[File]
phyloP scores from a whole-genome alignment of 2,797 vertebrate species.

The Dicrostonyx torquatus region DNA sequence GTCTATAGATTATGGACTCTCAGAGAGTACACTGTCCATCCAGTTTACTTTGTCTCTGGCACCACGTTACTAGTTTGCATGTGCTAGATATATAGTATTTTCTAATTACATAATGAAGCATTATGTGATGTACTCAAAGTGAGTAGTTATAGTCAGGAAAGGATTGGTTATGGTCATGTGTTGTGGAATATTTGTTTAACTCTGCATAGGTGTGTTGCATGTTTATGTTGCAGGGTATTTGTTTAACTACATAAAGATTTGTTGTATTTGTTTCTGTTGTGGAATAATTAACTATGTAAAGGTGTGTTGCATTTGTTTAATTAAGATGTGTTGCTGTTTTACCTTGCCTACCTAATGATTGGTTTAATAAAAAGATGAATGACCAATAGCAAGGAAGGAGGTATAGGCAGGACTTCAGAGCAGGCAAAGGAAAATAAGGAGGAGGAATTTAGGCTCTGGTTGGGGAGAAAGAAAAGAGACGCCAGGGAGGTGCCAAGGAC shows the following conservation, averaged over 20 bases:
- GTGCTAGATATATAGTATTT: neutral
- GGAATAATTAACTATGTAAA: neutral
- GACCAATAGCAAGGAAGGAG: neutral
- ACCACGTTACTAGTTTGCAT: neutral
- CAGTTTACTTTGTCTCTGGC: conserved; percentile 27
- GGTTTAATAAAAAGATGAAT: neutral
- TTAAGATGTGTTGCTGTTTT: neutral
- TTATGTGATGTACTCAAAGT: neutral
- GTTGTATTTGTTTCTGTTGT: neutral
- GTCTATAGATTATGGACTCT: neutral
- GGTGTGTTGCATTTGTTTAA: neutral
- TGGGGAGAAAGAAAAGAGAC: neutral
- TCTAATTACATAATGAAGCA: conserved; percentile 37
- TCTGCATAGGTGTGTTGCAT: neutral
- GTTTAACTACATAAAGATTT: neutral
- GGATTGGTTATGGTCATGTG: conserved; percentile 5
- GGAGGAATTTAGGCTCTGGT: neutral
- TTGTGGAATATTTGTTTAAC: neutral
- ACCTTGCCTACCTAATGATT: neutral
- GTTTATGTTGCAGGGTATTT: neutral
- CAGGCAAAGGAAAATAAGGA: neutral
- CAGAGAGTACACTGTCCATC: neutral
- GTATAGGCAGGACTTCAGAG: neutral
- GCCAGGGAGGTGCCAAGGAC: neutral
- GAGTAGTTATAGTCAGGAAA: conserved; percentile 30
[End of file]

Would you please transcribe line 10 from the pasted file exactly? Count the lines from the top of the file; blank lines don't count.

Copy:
- TTATGTGATGTACTCAAAGT: neutral